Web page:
Transportation waste is the unnecessary movement of parts, double-handling of materials, or shuffling of inventory to get access to the right components. Transportation waste is one of the seven wastes that Taiichi Ohno identified as barriers to flow.
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It is obvious why moving parts further than necessary is wasteful. Transportation takes time. There is also the frequently overlooked fact that people often have to make round trips, adding to the delay. It is surprising how far people walk in the course of a year in many processes. Walking 100 feet to get parts 20 times a day can add up to nearly 170 miles a year.
The need to transport parts also drives inventory up, creates a need for space to store those parts, and uses energy for more forklift time and warehouse heating. The list of additional waste generated by transportation goes on and on.
Transportation waste stems from poor factory layout and large batchsizes. When processes are not close to each other, parts need to be transported. Batches tend to come from big, multi-function machines that serve many product lines. These large machines are one of the drivers of poor layout.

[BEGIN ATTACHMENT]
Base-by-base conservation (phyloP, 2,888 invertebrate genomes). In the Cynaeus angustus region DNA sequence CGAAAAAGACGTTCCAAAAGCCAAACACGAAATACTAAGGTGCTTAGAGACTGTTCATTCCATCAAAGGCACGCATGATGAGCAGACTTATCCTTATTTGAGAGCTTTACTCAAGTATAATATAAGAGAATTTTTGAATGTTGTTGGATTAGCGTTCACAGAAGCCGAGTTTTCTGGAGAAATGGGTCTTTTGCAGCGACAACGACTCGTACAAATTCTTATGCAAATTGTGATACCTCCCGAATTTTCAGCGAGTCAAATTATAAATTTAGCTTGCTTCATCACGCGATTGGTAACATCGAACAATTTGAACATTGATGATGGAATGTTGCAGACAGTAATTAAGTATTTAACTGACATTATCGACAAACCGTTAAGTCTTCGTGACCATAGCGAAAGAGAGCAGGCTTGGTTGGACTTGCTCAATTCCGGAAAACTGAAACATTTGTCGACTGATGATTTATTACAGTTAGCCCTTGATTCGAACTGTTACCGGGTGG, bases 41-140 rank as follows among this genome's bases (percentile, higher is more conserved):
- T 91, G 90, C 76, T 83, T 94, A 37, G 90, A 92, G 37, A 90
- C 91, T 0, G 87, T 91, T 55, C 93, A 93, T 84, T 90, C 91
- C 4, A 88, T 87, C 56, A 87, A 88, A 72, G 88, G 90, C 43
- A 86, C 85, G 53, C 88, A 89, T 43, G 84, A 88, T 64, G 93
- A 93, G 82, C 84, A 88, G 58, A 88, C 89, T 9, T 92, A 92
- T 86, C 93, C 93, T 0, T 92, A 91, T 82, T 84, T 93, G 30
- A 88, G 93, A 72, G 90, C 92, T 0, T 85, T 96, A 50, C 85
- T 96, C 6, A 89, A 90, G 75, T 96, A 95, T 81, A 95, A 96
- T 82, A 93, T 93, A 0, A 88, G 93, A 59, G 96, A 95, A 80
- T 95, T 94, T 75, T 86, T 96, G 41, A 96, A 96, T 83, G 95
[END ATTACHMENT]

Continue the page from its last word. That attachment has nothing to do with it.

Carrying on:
Shared machines are also a culprit of transportation waste. This is especially prevalent in offices where printers and copiers are shared. In an extreme example, I observed a groove in the floor where people had worn a trough by walking back and forth across the hall to make copies over the years.
Eliminating this waste requires a focus on flow. When parts move directly from one process to an adjacent one, the distance travelled is minimal. Reducing batch size through SMED and designing product oriented work cells are both good methods of reducing transportation waste. Switching to right-sized machines also helps limit transportation.
One word of caution about transportation waste: it often doesn’t seem wasteful when a factory’s layout is not viewed as a problem. If functional cells are considered good business, transportation between those cells seems like a necessary task.